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by Jess Montgomery
Minotaur Books, March 2021
342 pages
ISBN: 1250623405

Buy in the UK | Buy in Canada

THE STILLS is the third installment in Jess Montgomery's Kinship series, which charts the exploits of reluctant Sheriff Lily Ross in the simultaneously slow and dangerous world of Prohibition-era rural Ohio.

In Lily's first outing, THE WIDOWS (2018), she became sheriff somewhat reluctantly upon the death of her husband, the previous occupant of that post. Montgomery loosely based Lily on the historical first woman sheriff in the state of Ohio, who earned her badge in somewhat similar circumstances.

Consistently across the Kinship trilogy--THE WIDOWS, THE HOLLOWS, and now THE STILLS-- Montgomery meticulously revives the dusty townships of the 1920s Midwest, with their byzantine, barely-hidden networks of moonshiners, illegal distributors, and 'revenuers,' or, hated authorities who try to police the brisk trade in contraband alcohol.

In THE STILLS, Lily investigates the apparent poisoning of a local moonshiner's stock—a woman not unknown to her, problematically. The poisoning comes to light when a boy accidentally drinks it: a boy who might have seen some kind of criminal activity.

Meanwhile, a revenuer has mysteriously vanished and Mrs. Fiona Vogel, the locally-born wife of a big businessman from Cincinnati, has come back to town with her domineering husband. Expecting a child, Fiona has plans to make her own break from her marriage.

Montgomery deftly shifts between these interwoven stories, and particularly between Lily and Fiona’s perspectives, drawing suspense out of dramatic irony as they approach each others' secrets.

The result is a mesmerizing tapestry of mystery, history, and poetry—the latter on account of Montgomery’s observant, immediate, Faulkneresque command of social realism and interior monologue. "She’d explained away or hidden earlier bouts of morning sickness, planned to chalk this latest round up to the twisty-turny automobile ride," Fiona plots. "Truth be told, she’s holding back the news because she wants to reveal it when it will be most useful."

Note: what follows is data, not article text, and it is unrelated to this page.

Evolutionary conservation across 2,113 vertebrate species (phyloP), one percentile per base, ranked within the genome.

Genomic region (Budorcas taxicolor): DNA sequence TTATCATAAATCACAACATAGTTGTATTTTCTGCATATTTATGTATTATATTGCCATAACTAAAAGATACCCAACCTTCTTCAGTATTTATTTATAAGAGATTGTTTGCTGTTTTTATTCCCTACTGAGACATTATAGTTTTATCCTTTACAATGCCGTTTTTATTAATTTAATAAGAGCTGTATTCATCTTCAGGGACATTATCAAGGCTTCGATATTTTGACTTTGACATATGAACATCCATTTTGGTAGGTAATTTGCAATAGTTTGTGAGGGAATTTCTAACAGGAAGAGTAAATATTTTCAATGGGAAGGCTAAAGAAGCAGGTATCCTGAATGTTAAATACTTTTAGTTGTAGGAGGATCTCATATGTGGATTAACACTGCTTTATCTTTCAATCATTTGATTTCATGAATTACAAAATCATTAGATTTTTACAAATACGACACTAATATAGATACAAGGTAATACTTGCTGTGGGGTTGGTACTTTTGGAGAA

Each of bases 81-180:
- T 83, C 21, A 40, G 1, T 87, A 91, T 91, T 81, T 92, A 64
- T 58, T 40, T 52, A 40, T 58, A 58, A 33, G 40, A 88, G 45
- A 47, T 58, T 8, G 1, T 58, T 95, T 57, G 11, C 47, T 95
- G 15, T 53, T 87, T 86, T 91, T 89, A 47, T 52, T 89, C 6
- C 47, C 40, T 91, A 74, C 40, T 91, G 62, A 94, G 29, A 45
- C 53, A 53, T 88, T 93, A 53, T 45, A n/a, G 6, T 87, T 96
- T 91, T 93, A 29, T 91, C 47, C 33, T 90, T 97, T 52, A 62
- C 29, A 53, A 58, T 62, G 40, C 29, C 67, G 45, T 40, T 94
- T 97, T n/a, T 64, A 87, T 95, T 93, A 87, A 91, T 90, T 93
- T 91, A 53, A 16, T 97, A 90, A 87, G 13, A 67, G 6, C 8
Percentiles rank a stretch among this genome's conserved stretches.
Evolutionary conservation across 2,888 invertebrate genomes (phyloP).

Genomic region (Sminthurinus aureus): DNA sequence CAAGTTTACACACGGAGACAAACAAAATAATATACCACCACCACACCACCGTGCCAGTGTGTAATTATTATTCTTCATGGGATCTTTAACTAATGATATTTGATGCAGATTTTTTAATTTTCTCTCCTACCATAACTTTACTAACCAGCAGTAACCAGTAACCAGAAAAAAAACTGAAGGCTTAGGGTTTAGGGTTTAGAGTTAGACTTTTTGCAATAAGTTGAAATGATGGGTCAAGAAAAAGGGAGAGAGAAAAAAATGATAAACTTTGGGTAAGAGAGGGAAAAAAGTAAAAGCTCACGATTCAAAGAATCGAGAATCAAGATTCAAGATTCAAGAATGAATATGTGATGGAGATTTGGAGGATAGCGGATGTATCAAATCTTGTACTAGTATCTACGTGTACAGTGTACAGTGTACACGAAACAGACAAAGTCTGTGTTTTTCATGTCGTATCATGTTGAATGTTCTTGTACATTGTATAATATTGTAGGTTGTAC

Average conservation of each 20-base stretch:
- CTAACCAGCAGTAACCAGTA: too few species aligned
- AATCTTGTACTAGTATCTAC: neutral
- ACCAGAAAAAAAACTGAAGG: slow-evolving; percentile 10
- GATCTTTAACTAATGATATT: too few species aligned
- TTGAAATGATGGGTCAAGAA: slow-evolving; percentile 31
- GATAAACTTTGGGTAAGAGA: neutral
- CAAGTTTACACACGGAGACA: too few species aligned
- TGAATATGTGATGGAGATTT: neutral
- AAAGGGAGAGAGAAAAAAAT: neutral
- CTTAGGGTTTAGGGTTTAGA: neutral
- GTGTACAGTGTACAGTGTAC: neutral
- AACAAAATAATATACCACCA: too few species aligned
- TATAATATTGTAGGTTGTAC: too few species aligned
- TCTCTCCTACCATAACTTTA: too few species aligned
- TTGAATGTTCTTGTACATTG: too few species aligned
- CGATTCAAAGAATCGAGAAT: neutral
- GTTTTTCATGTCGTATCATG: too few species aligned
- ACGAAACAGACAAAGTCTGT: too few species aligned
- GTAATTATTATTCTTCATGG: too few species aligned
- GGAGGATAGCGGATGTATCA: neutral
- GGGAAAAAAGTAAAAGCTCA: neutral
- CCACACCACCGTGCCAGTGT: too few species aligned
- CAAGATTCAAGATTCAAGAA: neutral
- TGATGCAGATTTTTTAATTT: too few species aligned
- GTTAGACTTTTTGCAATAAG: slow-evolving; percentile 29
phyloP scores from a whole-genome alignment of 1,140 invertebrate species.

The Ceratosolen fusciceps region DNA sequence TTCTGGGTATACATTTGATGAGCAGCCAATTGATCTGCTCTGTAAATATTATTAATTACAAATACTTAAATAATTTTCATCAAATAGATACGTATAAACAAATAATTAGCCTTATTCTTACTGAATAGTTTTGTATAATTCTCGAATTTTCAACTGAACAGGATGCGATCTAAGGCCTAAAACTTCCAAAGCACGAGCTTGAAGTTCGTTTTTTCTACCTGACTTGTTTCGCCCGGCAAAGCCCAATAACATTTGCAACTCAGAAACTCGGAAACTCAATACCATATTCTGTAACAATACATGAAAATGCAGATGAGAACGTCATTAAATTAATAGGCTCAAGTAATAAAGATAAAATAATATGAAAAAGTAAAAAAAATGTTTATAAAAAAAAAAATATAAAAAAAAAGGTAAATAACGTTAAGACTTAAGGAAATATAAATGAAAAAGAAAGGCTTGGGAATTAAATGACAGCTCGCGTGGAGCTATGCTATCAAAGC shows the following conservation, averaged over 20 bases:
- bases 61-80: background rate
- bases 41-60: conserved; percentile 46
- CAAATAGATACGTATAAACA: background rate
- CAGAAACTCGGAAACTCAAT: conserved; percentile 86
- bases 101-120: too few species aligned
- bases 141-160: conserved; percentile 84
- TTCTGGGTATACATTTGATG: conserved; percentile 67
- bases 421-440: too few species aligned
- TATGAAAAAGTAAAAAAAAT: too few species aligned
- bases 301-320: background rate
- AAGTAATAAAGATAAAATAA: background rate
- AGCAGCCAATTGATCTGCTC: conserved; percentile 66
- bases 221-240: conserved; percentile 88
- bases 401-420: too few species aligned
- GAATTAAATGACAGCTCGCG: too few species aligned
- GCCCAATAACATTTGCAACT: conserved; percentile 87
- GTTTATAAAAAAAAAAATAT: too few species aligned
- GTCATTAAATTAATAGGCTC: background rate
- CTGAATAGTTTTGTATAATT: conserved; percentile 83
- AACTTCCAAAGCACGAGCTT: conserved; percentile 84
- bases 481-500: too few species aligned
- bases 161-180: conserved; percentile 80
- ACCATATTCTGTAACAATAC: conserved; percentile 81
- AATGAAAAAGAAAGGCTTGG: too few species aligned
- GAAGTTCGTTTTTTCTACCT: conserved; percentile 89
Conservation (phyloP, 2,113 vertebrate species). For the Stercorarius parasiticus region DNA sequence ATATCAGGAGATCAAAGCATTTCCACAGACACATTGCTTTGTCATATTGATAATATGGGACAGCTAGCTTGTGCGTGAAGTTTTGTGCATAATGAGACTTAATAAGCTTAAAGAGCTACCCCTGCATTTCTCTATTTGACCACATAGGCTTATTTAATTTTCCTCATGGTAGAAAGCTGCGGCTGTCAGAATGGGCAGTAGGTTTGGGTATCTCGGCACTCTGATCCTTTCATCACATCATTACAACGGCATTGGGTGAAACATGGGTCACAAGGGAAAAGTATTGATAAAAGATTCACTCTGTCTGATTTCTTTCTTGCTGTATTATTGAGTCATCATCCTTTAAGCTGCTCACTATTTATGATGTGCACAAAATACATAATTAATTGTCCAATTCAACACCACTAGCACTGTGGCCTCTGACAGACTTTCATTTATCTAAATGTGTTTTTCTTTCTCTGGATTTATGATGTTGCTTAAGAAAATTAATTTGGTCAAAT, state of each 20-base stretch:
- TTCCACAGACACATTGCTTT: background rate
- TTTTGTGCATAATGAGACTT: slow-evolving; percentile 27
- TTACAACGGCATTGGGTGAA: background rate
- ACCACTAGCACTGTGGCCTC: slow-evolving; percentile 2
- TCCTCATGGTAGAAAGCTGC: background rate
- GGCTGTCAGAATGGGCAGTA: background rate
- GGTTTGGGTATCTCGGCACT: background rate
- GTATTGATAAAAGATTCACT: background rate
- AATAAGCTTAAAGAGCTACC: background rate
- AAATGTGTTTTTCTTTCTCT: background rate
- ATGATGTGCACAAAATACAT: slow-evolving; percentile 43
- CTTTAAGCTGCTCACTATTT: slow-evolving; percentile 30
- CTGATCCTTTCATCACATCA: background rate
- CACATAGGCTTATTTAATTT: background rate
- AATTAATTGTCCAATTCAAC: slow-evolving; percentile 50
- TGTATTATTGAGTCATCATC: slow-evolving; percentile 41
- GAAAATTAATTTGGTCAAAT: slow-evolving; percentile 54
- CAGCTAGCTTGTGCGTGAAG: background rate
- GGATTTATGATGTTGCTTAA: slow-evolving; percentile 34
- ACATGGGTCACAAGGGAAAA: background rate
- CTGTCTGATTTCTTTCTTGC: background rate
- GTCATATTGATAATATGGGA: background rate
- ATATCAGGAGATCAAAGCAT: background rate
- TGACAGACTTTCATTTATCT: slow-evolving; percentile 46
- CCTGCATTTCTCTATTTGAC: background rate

Why does Rut need to plot against her own family, using the notion of a child as a weapon? And what else might she be willing to conceal from her husband and their kin, or need to conceal from them? These are among the mysteries that Montgomery ultimately teases out. Fiona in particular is a fascinating character, almost overshadowing Lily with her fierce determination to alter her life by any means necessary. She shares with Lily kind of clandestine, transgressive kinship.

Prohibition was an infraction of civil liberties and the wrong reaction to the problems caused by alcoholism, but, as Montgomery insightfully shows, it also gave women whose mothers were essentially Victorian the opportunity to go into business for themselves, taking charge, to a certain extent, of their own lives. Lily is no moonshiner, but she, too, fits that type, making a place for herself in public life, but a place occasioned by the proliferation of crime.

This recounting of parallel lives makes for a great mystery series, but much more than that, too.

§ Rebecca Nesvet, of Little River, Wisconsin, teaches English Literature at the University of Wisconsin, Green Bay, and researches Victorian penny "bloods" and "dreadfuls." She has written for Reviewing the Evidence since 2004.

Reviewed by Rebecca Nesvet, November 2021

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Contact: Yvonne Klein (ymk@reviewingtheevidence.com)

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